As the year draws to a close, people are considering their financial position and what what to look out for in 2018 in terms of investment themes for their pensions.

Paul Kenny, a partner with consultants Mercer, said that anyone who is in a defined contribution (DC) scheme - which is most people now - have decisions to make about where to allocate their investments, whether it is stocks, bonds or other asset classes. "Increasingly, pensions are an individual choice. DC members have to tailor their risk appropriate to where they're at and their objectives. It's important to understand that what they've seen in the past from markets might not be what they'll see going forward."


Mr Kenny said that stock markets had performed very well last year and indeed for the last eight or nine years. "The value of stock markets has gone up over 200% since the lows of 2009. During 2017, US equities went up more than 20%. Emerging markets are up over 27%. They are really strong returns. If you're in a DC scheme, you'll have seen that come through."

Paul Kenny said it was likely stocks would take a breather at some point in the future, but he was cautiously optimistic about equity markets in 2018 against the backdrop of good economic growth and good corporate profitability. "It's important for investors to reassess where they're at. Do they understand the risks of where they are investing? We'd be nervous about bond markets. Central banks will likely move interest rates higher and bonds will be under pressure," he explained.

Mr Kenny said that after years of pressure, defined benefit (DB) pension schemes were performing much better. "They've had strong growth in recent years and are now in a better place. It's a good time to reassess what to do going forward in terms of investment strategy," he concluded.

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MORNING BRIEFS - The National Treasury Management Agency has confirmed that we have paid back in full our bailout loans to the IMF and €1 billion in loans to Sweden and Denmark. €4.5 billion that was due to be paid to the IMF between 2021 and the end of 2023 has now been paid back in full. The NTMA took advantage of the low rates available to raise the money and use it to pay off the more expensive borrowings.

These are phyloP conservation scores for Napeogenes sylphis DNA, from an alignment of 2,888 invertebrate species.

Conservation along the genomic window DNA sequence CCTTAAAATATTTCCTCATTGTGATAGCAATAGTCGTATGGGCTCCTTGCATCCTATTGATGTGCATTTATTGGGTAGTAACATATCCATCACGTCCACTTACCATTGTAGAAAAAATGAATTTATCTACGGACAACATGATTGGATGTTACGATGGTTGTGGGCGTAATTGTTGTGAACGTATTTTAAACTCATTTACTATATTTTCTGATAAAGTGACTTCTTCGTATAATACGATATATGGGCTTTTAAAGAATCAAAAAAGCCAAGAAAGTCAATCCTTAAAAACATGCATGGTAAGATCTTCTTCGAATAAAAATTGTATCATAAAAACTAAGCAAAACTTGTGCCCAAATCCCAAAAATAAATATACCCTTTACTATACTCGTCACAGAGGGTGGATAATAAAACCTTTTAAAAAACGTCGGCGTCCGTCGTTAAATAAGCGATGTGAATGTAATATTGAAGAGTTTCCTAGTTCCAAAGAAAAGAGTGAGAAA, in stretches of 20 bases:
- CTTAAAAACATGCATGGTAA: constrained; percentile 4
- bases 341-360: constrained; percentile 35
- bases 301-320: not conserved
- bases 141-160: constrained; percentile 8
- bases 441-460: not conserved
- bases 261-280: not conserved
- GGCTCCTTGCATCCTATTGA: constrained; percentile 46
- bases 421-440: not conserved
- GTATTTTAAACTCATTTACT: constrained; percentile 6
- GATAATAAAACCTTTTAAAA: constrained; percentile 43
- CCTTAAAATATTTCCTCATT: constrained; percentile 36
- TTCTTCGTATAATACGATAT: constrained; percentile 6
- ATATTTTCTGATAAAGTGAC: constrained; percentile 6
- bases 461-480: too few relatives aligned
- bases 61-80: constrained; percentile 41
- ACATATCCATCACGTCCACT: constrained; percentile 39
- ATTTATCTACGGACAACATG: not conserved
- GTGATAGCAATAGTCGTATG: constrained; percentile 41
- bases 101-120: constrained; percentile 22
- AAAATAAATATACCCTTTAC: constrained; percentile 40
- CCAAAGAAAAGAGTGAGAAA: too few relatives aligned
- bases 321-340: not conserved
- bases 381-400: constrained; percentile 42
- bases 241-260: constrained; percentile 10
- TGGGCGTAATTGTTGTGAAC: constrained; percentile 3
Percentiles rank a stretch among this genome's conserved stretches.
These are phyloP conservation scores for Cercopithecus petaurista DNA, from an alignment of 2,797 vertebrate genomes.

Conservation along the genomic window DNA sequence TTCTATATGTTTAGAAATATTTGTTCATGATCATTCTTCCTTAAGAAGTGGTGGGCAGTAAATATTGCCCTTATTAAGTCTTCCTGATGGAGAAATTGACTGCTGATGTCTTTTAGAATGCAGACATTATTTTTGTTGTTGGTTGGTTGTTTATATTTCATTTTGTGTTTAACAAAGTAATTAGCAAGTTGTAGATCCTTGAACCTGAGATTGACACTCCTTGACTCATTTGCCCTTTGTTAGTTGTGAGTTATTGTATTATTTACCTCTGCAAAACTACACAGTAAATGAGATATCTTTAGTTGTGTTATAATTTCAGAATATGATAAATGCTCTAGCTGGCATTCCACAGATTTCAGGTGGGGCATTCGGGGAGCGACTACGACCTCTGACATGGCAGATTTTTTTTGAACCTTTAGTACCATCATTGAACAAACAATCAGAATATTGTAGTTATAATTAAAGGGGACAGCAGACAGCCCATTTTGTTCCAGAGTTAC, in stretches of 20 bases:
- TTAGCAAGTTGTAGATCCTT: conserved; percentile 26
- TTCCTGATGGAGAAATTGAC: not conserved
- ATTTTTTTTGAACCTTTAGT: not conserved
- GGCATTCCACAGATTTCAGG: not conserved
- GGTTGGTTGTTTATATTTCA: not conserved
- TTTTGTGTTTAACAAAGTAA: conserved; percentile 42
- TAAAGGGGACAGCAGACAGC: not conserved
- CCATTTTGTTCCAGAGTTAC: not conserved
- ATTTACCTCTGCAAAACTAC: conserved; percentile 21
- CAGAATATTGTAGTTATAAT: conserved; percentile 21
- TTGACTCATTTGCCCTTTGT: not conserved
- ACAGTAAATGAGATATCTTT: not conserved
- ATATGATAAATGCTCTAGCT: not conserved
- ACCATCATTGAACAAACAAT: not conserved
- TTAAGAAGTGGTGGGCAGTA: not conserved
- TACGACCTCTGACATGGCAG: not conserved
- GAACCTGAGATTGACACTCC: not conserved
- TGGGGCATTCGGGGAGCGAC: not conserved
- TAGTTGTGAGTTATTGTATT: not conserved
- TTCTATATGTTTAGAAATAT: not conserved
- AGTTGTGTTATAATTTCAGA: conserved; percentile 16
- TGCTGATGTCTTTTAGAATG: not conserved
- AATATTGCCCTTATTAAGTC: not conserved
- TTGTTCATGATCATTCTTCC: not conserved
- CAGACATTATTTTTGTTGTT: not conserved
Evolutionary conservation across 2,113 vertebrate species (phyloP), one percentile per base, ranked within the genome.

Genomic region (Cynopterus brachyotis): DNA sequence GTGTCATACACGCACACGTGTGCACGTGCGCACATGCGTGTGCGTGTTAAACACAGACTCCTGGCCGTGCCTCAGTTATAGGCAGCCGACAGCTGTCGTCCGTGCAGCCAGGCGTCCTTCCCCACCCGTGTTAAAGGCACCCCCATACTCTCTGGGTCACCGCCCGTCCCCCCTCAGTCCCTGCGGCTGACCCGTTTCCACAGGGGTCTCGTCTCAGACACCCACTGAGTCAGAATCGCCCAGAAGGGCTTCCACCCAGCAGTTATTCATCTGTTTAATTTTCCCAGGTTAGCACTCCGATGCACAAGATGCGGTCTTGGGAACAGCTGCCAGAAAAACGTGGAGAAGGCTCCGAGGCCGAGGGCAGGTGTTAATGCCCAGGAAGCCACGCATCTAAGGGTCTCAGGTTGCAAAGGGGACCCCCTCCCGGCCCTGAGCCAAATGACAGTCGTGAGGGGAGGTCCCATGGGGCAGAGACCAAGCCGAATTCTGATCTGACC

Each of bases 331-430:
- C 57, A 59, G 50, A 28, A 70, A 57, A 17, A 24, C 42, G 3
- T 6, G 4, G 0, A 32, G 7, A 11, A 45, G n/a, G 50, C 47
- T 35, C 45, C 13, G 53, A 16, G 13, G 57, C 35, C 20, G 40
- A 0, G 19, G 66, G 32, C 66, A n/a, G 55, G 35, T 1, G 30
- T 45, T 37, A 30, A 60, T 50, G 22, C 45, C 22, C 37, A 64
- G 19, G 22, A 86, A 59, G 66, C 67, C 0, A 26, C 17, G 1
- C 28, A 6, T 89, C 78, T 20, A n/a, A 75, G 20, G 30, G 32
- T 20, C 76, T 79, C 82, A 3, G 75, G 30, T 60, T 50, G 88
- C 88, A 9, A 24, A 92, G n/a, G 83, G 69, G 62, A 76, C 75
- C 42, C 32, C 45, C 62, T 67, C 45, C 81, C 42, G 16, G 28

*** There was €600m of hotel transactions here in 2017, according to an analysis by estate agents Savills. That was a relatively quiet year compared to last year, when €850m of deals were secured, and indeed 2015, when deals topped a billion euro. 

*** Stock market traders gave a rather muted response to the passage of a Republican tax bill through the final stages in Congress. Markets on Wall Street were pretty much flat last night after reaching all time highs earlier this week.

*** The US Commerce Department has confirmed plans to impose duties on imports of Bombardier C Series commercial jets. In its final determination, the department said it will impose duties of almost 300%. Bombardier employs about 1,000 people in Belfast where parts of the C series planes are made. That dispute between Bombardier and Boeing is understood to be contributing to escalating trade tensions between the US and Canada. The row stems from the sale last year of 75 C-Series jets to Delta Air Lines. Boeing claims Delta paid $20m per plane, well below an estimated cost of $33m and what Bombardier charges in Canada.

*** Stock market listed Greencoat Renewables - which invests in renewable infrastructure projects - has agreed to acquire Dromadda More, a 36 megawatt wind farm in Kerry. It is buying it from Impax Asset Management for almost €88.5m. It has also announced that it has entered into a new €250m credit facility which it will use to refinance existing debt.

*** A majority stake in Rolling Stone magazine is to be sold. Media investor Jay Penske is buying a 51% stake in the publication from New York-based Wenner Media. The 50 year old magazine is best known for covering music and pop culture, but also features political journalism and commentary.